The English town of Lyme Regis is part of the Jurassic Coast World Heritage Site. It was here in the 1830s that William Buckland, better known for the discovery of the first dinosaur, Megalosaurus, collected fossils with another pioneering palaeontologist, Mary Anning.
One of their discoveries was the remains of fossilised crinoids, sometimes known as “sea lilies”. Close relatives of sea urchins and starfish, these flower-like animals consist of a series of plates connected together in branches with a stem.
The specimens from Lyme Regis, dating back to the Jurassic period over 180 million years ago, look like polished brass because they have been fossilised with pyrite (fool’s gold).
Buckland noticed that these crinoid fossils were attached to small pieces of driftwood we call lenses, which had turned into coal. He hypothesised that the crinoids had been attached to the driftwood while alive, and perhaps for their entire lives, possibly living suspended underneath it.
Modern crinoids don’t typically take such journeys, but we’ve since discovered fossilised examples of groups of floating crinoids. However it wasn’t clear whether these were really thriving colonies living on the driftwood or just short-term passengers.
Now my colleagues and I have shown that such rafts could last for as long as 20 years, plenty of time for crinoids to grow to maturity and become full-time ocean sailors.
Buckland’s idea was initially seen as fantastical and the scientific world remained sceptical. Until, that is, the discovery in the 1960s of a truly spectacular group of fossils from Holzmaden, a village not far from Stuttgart, Germany.
In among marine reptiles, crocodiles and ammonites, were giant colonies consisting of complete logs covered with hundreds of perfectly preserved crinoids.
The German professor Adolf Seilacher and his then student (now professor) Reimund Haude appeared to have resolved Buckland’s mystery. These floating rafts of crinoids did exist.
This idea was strengthened by evidence that, in the Jurassic period, what is now Holzmaden had been a seabed that was uninhabitable due to low oxygen levels. The crinoids would have clung for life to these logs as there was no seabed for them to live on.
However, not all scientists agreed. One of the key questions asked was whether these log rafts could have survived for long enough for the crinoids to grow to maturity. This can take up to ten years, based on modern growth rates of their living relatives that can still be found at depths of around 200 meters.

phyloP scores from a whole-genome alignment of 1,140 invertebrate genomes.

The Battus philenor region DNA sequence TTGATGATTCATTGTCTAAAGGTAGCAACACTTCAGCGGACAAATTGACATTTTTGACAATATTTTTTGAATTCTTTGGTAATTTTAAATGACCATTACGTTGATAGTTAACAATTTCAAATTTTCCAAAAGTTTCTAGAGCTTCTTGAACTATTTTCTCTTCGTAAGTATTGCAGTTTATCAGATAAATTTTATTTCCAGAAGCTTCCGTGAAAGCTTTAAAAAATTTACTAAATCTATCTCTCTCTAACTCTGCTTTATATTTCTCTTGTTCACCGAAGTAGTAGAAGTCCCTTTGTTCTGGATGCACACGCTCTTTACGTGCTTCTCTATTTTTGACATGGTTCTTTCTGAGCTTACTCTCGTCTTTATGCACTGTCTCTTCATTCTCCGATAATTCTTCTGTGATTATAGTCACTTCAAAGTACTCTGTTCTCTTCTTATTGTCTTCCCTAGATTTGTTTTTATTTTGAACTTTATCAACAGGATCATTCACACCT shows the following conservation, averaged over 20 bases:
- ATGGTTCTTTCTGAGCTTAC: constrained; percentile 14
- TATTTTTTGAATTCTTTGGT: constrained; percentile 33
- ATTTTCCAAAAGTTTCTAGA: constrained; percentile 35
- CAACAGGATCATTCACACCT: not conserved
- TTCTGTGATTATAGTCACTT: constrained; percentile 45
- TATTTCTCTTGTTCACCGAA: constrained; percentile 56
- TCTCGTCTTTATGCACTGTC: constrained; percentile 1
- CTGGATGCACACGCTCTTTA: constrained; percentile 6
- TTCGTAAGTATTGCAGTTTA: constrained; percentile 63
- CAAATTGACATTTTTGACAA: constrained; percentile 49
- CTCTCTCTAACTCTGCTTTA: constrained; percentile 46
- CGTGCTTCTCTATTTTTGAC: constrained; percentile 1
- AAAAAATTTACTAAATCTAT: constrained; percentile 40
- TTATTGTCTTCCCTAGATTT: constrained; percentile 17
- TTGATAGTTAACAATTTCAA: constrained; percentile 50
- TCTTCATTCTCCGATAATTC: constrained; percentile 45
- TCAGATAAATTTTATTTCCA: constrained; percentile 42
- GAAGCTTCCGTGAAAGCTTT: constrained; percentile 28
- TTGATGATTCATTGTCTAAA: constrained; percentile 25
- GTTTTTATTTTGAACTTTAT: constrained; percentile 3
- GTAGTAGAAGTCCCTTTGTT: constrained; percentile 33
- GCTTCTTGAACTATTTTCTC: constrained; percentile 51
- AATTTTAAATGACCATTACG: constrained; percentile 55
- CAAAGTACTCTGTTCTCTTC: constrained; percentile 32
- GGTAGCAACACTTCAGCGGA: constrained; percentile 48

A team of scientists from the UK and Japan led by myself decided to tackle the problem. We were motivated by groundbreaking research on Japanese crinoids by Professor Tatsuo Oji, that were kept alive in the labs at the University of Tokyo.
One of the key parts of the original theory was that any floating colony of crinoids would have grown until the population became too heavy for the wood raft to support it. The log would have sunk to the oxygen-free seafloor where the crinoids would then have become fossilised.
However, research on living crinoid populations off the coast of Japan revealed that the animals would be too lightweight, even in large mature colonies, to cause a log to become overburdened and sink.
Our research then turned towards the wood itself. We established that the way to understand how long the colony could have lasted was to develop a “diffusion model”. This estimated how long it would take before the log would become saturated with water and fail.
The wood in crinoid raft fossils hasn’t been preserved well enough for us to know what species it comes from. So we represented it in the model with a composite estimate of trees we know existed in the Jurassic, such as conifers, cycads and ginkgo trees.
We found that the floating wood and its crinoid cargo would have been able to last for at least 15 years and maybe up to 20 years before the log would begin to sink or break up. There is evidence from museum collections of fragments of wood with entire, fully grown crinoids attached to them that could only have resulted from this kind of collapse.
Finally, we utilised a technique known as spatial point analysis developed by Dr Emily Mitchell, to plot the spaces between the fossils and work out whether the position pattern is ecological, environmental or both. This enabled us to estimate how this crinoid community might have looked on the log.
We found that the crinoids do indeed hang suspended underneath the driftwood, but clustered towards one end of it. Although difficult to observe in the original fossils, the pattern resembles that of other modern rafting species such as goose barnacles.
They tend to inhabit the area at the back of a raft where there is least resistance, which can tell us the direction of travel of the colony across the ocean.
This research has now put beyond doubt that crinoid raft colonies could exist and survive for many years to grow to maturity and travel the vast distances across the Jurassic oceans. They are a deep-time example of similar structures we see in today’s oceans.
These exciting techniques are now being used by a new team to compare living populations on the sea floor to their Jurassic forebears.
This could reveal how past changes in climate have shaped marine communities and will help scientists understand how such communities might respond to future challenges in an ever changing world.